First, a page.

Pneumatic tires require pumping up from time to time, and can go flat, but their advantages overwhelm these difficulties.

Airless tire schemes have also been used by con artists to gull unsuspecting investors. My advice is to avoid this long-obsolete system. They might make sense is if you commute a short distance to catch a train, and a flat tire would mean missing the train and being very late to work.

END QUOTE


#13

At least a folding wheel actually does something that a normal wheel doesn’t, I suppose. It seems less terrible than people trying to sell specially shaped cranks. (claimed to be more efficient - always good for a laugh)

That said, segmenting the strongest part of a wheel just might have some drawbacks.


#14

Looks better than the prototype. It was… problematic.


#15

It could be useful for long distance bikepacking, but I’m curious about the durability and weight.

I run tubeless on my MTB, but I still carry a tube and patch kit anyways. I volunteer with the National Mountain Bike Patrol and more than once I’ve come across someone with a puncture small enough to ride out on, but just slightly too big to seal properly and long enough with sealant alone.


#16

This isn’t a folding tire. Folding tires are quite common (it just means that the bead is not rigid so that when the tire is removed from the wheel it can be folded flat, useful for carrying a spare when touring).

This is a folding wheel. I’m not sure what you’d use it for… I guess you could carry it instead of spare tires and spokes, but it’s a lot larger (and probably heavier). And that leaves the question of how to carry the broken wheel you’re swapping it out for, assuming it’s not broken beyond repair…


#17

I imagine it would be useful if you were trying to develop a design for a foldable bike (or wheelchair) that could fit into a reasonably sized piece of luggage.


#18

Perhaps, if having full-size wheels is a priority. I’ve got a folding bike with 16" wheels that rides surprisingly well. It’s a tradeoff: Smaller wheels give a harsher ride, but then, so do airless tires. Small wheels have some nice advantages for city riding though (quicker acceleration and tight maneuverability).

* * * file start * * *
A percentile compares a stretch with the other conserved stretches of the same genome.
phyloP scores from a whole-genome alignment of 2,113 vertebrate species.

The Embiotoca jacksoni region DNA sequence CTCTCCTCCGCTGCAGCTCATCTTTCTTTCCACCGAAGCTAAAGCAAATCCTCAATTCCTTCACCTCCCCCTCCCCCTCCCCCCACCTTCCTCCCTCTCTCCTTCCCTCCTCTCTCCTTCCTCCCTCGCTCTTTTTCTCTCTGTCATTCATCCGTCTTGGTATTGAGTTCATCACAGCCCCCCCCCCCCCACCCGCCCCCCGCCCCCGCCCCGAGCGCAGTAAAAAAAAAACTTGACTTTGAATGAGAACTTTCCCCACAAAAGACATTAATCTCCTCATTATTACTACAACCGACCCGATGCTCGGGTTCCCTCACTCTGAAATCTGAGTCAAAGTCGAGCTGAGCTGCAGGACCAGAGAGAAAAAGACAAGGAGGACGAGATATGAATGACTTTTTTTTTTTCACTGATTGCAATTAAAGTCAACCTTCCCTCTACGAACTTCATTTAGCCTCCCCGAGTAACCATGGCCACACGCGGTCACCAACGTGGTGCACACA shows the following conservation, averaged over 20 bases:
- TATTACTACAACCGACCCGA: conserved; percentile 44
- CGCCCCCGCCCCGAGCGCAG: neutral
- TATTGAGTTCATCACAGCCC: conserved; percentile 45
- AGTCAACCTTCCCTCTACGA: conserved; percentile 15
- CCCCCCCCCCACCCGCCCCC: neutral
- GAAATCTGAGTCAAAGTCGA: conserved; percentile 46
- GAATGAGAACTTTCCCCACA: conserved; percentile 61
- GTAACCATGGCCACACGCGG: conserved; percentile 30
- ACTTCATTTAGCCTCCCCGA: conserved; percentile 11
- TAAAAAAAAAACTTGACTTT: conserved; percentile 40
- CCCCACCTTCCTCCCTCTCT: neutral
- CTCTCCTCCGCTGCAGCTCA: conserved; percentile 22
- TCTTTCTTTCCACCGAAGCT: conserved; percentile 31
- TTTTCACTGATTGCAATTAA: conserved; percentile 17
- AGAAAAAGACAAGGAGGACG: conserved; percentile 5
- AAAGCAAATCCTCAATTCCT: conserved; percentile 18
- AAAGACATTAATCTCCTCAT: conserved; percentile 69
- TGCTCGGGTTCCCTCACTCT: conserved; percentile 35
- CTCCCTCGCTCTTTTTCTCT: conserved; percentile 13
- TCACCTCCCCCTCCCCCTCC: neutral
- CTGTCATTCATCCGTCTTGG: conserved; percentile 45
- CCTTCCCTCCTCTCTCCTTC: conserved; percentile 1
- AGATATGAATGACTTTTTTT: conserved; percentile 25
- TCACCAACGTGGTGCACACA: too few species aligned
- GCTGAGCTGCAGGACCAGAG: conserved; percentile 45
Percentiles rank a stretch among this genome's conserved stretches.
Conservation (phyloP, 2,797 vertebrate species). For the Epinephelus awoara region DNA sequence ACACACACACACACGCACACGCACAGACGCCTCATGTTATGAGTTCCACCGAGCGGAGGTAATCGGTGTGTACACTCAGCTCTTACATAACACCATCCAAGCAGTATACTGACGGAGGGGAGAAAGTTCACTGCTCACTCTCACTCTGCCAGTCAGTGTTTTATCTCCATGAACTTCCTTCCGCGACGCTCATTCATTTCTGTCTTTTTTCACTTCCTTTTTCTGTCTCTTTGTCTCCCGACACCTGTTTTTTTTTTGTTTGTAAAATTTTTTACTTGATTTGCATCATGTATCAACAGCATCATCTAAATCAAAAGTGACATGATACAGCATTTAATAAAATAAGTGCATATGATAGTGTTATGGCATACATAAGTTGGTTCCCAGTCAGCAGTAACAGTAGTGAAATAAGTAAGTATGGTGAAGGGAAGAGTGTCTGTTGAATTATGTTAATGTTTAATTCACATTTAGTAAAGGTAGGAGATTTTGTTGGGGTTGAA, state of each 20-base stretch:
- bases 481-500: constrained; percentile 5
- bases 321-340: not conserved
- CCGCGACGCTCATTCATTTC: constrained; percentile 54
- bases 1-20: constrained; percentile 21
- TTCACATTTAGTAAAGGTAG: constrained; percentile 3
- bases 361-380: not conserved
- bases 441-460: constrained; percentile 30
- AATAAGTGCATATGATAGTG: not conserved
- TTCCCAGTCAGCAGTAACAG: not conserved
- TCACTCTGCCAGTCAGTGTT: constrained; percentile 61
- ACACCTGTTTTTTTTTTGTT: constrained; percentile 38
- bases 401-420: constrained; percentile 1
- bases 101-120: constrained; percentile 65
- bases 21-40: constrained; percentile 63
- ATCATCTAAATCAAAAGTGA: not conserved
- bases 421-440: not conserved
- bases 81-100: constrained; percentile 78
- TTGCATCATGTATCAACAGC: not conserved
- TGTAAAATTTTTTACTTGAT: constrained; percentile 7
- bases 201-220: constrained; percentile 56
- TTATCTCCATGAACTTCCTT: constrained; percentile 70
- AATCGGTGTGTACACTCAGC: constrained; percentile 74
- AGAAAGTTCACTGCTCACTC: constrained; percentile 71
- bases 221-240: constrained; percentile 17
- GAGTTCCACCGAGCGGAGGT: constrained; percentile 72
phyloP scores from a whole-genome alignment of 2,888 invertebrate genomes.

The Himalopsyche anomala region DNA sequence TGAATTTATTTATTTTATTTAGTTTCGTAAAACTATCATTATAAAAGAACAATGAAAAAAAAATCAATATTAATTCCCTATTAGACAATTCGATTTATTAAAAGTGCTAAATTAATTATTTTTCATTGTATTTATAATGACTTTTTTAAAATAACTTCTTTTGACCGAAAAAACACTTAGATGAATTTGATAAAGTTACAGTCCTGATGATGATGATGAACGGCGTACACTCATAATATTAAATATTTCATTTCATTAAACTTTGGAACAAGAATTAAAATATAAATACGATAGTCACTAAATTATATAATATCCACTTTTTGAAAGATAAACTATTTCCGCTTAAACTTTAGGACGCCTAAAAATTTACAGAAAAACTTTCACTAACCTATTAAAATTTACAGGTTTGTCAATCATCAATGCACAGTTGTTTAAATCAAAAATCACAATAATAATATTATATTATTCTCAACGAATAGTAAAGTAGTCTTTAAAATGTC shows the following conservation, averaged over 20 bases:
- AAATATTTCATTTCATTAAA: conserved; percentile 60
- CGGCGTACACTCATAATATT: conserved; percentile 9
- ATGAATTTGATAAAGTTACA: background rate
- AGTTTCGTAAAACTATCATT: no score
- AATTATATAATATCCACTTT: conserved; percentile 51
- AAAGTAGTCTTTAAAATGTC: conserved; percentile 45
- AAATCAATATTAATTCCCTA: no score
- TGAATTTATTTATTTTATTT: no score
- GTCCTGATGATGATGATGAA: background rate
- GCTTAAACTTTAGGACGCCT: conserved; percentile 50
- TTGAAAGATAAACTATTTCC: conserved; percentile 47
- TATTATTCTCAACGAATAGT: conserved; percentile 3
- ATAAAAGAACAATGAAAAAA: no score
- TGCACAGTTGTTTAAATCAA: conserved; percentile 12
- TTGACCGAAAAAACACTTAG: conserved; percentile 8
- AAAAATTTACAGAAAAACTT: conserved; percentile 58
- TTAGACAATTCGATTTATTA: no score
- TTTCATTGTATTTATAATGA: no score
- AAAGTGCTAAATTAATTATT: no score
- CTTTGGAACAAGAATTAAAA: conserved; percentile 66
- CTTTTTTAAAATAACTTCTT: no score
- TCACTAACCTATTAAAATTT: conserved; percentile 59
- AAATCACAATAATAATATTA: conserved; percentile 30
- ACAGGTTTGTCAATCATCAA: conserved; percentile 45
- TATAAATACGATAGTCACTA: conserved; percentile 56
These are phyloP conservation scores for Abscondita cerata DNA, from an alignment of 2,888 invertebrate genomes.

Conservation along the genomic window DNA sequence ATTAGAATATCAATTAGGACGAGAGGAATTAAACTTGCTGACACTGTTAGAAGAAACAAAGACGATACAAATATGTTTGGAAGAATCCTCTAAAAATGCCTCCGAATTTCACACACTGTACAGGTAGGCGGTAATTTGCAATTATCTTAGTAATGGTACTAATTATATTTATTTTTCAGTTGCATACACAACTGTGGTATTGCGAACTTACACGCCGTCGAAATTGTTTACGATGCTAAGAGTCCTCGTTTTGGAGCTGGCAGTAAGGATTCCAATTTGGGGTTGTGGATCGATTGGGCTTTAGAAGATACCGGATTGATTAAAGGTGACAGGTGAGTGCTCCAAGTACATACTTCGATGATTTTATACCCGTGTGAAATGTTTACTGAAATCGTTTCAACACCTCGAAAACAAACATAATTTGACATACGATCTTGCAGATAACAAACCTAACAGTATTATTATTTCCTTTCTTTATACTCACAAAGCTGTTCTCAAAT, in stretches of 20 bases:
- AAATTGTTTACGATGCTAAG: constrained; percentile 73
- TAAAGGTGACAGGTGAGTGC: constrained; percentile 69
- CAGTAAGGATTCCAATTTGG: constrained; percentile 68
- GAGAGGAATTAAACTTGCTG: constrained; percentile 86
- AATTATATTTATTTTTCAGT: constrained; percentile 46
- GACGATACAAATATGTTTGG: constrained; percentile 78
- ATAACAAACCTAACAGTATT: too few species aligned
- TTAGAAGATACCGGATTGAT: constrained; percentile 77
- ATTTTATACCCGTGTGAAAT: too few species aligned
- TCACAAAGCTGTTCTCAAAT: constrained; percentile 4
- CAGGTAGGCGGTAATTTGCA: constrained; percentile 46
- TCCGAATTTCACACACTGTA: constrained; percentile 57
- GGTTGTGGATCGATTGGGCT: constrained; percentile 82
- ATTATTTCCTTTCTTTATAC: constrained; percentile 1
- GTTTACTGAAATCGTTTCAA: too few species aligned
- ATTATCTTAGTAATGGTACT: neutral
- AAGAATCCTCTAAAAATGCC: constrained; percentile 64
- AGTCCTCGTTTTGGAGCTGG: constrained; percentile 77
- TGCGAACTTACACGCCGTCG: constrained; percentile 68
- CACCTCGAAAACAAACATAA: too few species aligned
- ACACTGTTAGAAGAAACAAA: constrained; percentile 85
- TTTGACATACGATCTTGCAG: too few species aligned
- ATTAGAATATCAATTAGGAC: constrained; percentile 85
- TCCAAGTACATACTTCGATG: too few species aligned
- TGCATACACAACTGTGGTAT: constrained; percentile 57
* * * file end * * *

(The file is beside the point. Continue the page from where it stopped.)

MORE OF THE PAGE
I guess wheelchairs need full size wheels more though, for reachability.


#19

As a bike mechanic, I can totally endorse all the shitcanning in this thread. This notion is balderdash.

The bicycle wheel was optimised decades ago; the further you get away from that, the bigger the fail. There have been some worthwhile refinements since the early 90s, but these are fairly incremental.

Flashy aero carbon wheels are great, until you get some breeze from the side; this is only somewhat mitigated by newer profiles with a round edge and that bulge wider than the tyre.

Low spoke count wheels look pretty cool, and because of the high spoke tension, are far less likely to break spokes (since this is caused by fatigue generated as the spokes lose tension as they pass the ground), but they require stronger rims that are generally heavier unless carbon is employed.

Disc brakes work somewhat better than rim brakes (particularly compared to a carbon brake track), but require the front wheel to have a minimum of 24 tangential spokes, and push the width of the rear hub on road bikes to 135mm, spoiling the chainline a bit. The rim can be lighter, but the frame and fork need to be heavier, and the heavier fork has less compliance, affecting handling. Also, the system isn’t really complete without motorbike-style through-axles.

On the tyre front, tubulars, AKA sew-ups, that are glued to the rim, used to be the duck’s guts by a wide margin, but improvements to clincher tyres have narrowed that gap. There’s no getting around the fact that clincher rims will always be heavier, but the tyres are a lot nicer these days. Tubeless tyres have less rolling resistance and better grip due to being more supple, but they’re a messy hassle.

So there you have it. No free lunch in the offing.


#20

Of all the things on a bike to make smaller, why the wheel? As others have mentioned above, a good wheel is light, and rigid, and it really isn’t a big issue in making a bike smaller for transport, as they come off easily.

(Get off my lawn / what hipster nonsense is this? / etc.)